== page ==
Website Demo

Website Demo

Here's a general demo of as rendered by Zola (a Rust powered static site generator) and how things look.

Lorem ipsum dolor sit amet, consectetur adipiscing elit, sed do eiusmod tempor incididunt ut labore et dolore magna aliqua. Ut enim ad minim veniam, quis nostrud exercitation ullamco laboris nisi ut aliquip ex ea commodo consequat.

Header IπŸ”—

Inline code: println!("EOS!");

Zola has built in syntax highlighting. If there's not a theme you like, you can easily add more. has Fira Code fonts, which means we get ligatures in addition to Zola's powerful syntax highlighting ✨.

fn foo(arg: String) -> Result<u32, Io::Error> {
    println!("Nice!"); // TODO: More ligatures
    if 1 != 0 {
        println!("How many ligatures can I contrive??");
        println!("Turns out a lot! ==> -/-> <!-- <$> >>=");

Here's lots of code:

# pylint: disable=invalid-name

import os
from typing import List, NamedTuple, Optional
# pylint: disable=import-error
import gdb

class DumpMemory(gdb.Command):
    Dump raw contents of all process memory mappings.

    Optionally, filter on *minimum* mapping permissions
    (for example searching for "rw" will also search for "rwx")
    by inputing one of these as the first argument:
    r, rw, rx, rwx

    All output is placed in the CWD.
    Folder names are based on the program name with
    "-dump" appended and iteratively count up from one.
    File output format is: <START_ADDRESS>-<OBJFILE>.img

    def __init__(self) -> None:
        super().__init__("dump-memory", gdb.COMMAND_USER)
            gdb.execute('alias -a dm = dump-memory')
        except gdb.error:
            # Alias already exists

    # pylint: disable=unused-argument
    def invoke(self, args: str, from_tty: bool) -> None:
        """Get and dump contents of all process mappings"""

        if not self.is_gdb_running():
            print("[!] The target process must be running")

        perms = ""

        if args:
            args = args.split()

            perms = args[0].lower()

            # Technically there are also "p" (private) and "s" (shared)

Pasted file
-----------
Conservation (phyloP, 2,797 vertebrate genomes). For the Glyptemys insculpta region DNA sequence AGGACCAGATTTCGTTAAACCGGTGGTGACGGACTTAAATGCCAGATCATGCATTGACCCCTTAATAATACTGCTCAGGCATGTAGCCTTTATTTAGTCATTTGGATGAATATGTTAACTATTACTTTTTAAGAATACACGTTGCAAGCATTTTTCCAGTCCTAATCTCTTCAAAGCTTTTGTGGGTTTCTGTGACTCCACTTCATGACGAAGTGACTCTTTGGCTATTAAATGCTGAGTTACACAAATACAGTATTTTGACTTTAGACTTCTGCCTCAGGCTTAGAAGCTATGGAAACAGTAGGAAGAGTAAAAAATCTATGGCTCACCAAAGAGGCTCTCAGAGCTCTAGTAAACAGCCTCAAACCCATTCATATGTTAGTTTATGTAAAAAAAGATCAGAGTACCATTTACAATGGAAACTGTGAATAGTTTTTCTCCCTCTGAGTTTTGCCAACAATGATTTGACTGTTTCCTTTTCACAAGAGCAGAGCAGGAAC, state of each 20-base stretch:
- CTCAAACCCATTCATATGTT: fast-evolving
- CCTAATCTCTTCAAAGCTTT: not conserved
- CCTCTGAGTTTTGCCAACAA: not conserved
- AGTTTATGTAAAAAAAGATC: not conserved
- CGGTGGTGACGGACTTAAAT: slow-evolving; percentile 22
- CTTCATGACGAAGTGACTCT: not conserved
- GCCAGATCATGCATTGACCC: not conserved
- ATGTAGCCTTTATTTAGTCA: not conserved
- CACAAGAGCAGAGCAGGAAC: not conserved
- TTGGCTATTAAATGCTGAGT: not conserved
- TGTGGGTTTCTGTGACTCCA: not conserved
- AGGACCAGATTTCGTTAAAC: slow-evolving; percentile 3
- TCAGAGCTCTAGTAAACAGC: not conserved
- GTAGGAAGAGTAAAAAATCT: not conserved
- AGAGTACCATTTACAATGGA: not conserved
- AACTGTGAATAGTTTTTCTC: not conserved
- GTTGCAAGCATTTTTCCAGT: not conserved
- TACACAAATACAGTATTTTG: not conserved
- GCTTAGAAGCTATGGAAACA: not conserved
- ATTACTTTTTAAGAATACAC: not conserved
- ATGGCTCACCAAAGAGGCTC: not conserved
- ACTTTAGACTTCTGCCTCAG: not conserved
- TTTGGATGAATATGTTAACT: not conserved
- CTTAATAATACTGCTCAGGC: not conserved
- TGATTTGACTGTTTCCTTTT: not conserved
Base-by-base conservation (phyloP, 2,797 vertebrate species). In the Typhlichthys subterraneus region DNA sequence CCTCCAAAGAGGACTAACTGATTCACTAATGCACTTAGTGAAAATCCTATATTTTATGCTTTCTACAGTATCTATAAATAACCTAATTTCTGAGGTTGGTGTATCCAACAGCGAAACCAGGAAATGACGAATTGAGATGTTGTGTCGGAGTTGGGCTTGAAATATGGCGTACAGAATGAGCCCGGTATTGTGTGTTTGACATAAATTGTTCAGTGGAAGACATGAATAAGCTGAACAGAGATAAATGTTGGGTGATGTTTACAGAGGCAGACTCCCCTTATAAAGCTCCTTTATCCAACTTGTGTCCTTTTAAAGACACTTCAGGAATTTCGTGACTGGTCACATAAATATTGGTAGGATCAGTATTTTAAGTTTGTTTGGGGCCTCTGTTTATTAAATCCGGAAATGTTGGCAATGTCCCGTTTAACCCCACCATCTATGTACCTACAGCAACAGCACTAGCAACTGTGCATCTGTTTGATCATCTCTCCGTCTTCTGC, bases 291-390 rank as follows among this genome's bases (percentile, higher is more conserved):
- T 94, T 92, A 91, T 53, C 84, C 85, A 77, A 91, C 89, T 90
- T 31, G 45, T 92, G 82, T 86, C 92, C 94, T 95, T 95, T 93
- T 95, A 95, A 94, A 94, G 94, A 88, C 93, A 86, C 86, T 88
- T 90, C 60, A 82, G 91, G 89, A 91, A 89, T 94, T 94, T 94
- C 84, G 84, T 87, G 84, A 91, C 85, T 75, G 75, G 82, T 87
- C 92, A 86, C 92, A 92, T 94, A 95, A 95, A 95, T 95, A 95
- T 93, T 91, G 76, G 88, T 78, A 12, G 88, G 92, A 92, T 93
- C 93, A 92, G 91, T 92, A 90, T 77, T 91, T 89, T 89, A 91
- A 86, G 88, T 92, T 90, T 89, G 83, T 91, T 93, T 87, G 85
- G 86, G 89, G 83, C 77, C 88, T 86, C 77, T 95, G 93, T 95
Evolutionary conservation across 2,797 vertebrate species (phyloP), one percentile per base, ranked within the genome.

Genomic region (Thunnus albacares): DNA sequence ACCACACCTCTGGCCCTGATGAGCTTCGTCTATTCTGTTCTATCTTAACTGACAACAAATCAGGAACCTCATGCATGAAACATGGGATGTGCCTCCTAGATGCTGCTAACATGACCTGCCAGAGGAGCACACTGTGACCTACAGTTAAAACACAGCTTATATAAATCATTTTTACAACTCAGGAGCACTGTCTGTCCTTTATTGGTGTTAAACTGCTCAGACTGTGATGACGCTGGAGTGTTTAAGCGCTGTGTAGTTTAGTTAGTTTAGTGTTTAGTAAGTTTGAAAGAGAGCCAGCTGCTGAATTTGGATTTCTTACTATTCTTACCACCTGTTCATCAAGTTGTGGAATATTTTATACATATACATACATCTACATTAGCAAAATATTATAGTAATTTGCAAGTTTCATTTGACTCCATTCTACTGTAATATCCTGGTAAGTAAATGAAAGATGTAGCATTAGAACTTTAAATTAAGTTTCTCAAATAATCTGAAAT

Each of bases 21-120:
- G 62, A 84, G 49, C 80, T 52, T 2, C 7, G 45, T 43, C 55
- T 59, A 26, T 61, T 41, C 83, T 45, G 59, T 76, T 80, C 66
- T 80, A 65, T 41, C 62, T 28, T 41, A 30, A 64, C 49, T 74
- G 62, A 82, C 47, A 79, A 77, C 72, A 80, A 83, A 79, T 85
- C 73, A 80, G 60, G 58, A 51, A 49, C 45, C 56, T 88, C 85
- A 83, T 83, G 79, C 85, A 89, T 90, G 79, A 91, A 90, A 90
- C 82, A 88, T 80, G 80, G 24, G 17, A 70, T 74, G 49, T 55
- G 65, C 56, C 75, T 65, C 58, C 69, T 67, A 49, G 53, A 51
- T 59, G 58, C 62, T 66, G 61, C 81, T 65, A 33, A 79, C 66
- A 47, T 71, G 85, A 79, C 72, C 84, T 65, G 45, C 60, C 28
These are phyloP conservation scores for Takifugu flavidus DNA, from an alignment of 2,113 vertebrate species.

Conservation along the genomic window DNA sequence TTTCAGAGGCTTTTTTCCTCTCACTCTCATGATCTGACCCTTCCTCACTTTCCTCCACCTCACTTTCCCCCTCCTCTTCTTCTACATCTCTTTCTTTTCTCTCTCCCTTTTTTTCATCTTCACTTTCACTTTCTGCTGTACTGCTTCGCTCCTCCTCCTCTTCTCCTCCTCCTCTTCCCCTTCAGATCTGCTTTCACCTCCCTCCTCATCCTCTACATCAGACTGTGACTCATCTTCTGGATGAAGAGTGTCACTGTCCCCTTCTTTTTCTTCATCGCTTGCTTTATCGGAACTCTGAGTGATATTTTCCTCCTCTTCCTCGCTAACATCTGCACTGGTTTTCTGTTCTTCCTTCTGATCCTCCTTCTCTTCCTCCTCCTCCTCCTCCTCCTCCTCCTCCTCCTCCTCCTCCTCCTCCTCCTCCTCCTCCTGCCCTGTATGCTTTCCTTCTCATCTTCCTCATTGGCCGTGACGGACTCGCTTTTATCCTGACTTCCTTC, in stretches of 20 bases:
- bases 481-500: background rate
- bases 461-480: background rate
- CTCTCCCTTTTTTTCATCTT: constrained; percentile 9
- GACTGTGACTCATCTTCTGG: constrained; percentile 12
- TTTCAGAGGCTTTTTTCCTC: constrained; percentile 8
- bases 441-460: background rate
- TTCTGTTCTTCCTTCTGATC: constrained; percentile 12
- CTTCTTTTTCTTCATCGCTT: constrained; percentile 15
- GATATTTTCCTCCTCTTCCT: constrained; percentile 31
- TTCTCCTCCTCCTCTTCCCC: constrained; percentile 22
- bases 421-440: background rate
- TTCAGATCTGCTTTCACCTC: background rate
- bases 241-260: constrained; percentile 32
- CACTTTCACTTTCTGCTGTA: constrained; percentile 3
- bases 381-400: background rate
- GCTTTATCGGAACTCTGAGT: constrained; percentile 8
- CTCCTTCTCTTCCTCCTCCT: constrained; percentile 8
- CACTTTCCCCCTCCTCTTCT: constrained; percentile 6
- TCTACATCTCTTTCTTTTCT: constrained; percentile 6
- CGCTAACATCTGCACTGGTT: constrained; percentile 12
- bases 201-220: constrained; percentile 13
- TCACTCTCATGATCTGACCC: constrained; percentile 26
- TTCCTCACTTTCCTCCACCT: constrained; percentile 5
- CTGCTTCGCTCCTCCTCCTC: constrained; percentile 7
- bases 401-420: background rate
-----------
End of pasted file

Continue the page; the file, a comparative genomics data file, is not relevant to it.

# permissions but we don't care about those
            for perm in perms:
                if perm not in ('r', 'w', 'x'):
                    print("[!] Invalid permissions filter")

        gdb.execute('set dump-excluded-mappings on')
        self.dump_mappings(self.get_memory_mappings(), perms)

    def is_gdb_running(self) -> bool:
        """Detect if GDB is running"""

        except IndexError:
            return False

        return True

    # Necessary for correct typing information
    class Section(NamedTuple):
        """Memory mapping"""

        start_addr: int
        end_addr: int
        perms: str
        size: int
        offset: int
        name: str

    def get_memory_mappings(self) -> List[Section]:
        """Get list of all the memory mappings in the process"""

        maps = gdb.execute('info proc mappings', to_string=True).splitlines()
        # GDB unfortunately doesn't directly expose mapping
        # permissions so manually get it from procfs
            with open(f'/proc/{gdb.selected_inferior().pid}/maps', encoding='utf-8') as f:
                procfs_maps = f.readlines()
        except FileNotFoundError:
            # FIXME: This can happen if procfs isn't mounted or isn't supported (true on some BSDs)
            # Also, rr debugger doesn't create a procfs entry for the debugged process
            # Look into how GEF does this as using "vmmap" shows permissions just fine there
            print("WARNING: Failed to open procfs entry for target process")
            procfs_maps = ""

        # Remove header
        maps = maps[4:]

        sections = []
        for i, line in enumerate(maps):
            line = line.split()

            section = self.Section(start_addr=int(line[0], 16),
                                   end_addr=int(line[1], 16),
                                   perms=procfs_maps[i].split()[1] if procfs_maps != "" else "",
                                   size=int(line[2], 16),
                                   offset=int(line[3], 16),
                                   name=' '.join(line[4:]))

        return sections

    def dump_mappings(self, sections: List[Section], perms: str) -> None:
        Dump all memory mappings unless excluded by permissions filter (if specified)

        Log dump destination to the terminal.

        dump_folder_name = self.generate_iterative_filename('dump', is_directory=True)
        print(f"Dumping memory mappings to '{os.getcwd()}/{dump_folder_name}'...")

        inferior = gdb.selected_inferior()
        for section in sections:
            # [vvar] is a memory mapping internal to the Linux kernel which cannot be dumped
            # This is true even with "set dump-excluded-mappings on" and GDB running as root